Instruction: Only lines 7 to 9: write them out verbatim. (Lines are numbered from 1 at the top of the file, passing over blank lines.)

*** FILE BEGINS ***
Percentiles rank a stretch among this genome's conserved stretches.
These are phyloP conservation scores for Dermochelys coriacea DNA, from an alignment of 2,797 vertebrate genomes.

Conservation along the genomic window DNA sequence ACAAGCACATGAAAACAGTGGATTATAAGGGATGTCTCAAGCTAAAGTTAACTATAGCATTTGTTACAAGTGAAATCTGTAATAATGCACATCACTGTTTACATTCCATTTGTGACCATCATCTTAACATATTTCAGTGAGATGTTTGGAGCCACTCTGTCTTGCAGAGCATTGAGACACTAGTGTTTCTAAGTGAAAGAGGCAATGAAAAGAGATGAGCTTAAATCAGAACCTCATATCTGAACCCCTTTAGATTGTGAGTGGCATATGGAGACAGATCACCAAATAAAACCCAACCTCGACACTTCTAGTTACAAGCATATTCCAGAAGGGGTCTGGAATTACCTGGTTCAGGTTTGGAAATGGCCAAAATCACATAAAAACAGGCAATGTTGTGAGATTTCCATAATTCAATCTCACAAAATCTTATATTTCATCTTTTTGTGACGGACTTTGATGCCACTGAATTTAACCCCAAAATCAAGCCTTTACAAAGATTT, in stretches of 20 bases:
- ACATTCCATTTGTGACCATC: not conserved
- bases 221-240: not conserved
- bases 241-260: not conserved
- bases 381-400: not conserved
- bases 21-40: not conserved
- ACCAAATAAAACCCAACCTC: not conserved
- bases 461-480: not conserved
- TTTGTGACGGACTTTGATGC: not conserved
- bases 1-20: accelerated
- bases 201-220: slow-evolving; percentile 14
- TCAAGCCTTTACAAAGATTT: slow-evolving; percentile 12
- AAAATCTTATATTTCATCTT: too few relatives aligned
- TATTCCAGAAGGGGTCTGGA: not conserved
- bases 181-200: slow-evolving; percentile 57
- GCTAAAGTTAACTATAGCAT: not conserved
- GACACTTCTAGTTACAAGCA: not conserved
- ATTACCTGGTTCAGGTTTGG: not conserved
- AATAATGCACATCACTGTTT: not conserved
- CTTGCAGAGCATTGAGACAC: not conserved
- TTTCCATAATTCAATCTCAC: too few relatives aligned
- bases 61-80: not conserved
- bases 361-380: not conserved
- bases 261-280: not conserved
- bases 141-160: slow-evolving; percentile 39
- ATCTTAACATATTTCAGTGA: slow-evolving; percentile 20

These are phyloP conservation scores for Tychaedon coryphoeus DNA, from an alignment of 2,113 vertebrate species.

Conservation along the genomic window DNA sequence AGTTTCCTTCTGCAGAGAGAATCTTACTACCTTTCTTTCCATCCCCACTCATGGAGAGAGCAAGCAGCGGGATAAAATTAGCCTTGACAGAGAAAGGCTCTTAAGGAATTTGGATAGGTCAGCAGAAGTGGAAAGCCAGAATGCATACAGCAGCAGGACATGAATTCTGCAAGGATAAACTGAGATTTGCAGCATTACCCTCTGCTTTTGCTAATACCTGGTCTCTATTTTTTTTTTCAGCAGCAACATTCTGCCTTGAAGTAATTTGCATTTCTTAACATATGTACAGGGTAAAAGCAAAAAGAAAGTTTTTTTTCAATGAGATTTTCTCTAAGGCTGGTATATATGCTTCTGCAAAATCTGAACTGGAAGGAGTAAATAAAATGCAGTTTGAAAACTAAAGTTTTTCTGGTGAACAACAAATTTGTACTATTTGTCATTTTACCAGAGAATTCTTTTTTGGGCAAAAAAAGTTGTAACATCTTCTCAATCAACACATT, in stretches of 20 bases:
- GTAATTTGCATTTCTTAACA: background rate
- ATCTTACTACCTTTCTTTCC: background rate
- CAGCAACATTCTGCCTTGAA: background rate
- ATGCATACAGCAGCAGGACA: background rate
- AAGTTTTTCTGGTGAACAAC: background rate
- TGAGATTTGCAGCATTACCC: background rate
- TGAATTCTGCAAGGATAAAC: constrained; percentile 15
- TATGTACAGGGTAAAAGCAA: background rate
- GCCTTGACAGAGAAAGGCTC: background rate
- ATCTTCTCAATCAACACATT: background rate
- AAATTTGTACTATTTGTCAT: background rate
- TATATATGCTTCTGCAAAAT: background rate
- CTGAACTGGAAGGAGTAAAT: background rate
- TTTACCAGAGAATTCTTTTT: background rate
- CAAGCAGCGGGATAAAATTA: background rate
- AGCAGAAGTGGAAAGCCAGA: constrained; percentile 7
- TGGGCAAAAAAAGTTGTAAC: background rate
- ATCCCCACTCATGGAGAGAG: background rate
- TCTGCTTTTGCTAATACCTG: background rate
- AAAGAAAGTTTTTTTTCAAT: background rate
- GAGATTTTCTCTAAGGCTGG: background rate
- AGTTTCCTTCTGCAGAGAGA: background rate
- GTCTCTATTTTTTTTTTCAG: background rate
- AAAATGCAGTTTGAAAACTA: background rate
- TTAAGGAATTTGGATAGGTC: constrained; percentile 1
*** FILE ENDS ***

- bases 381-400: not conserved
- bases 21-40: not conserved
- ACCAAATAAAACCCAACCTC: not conserved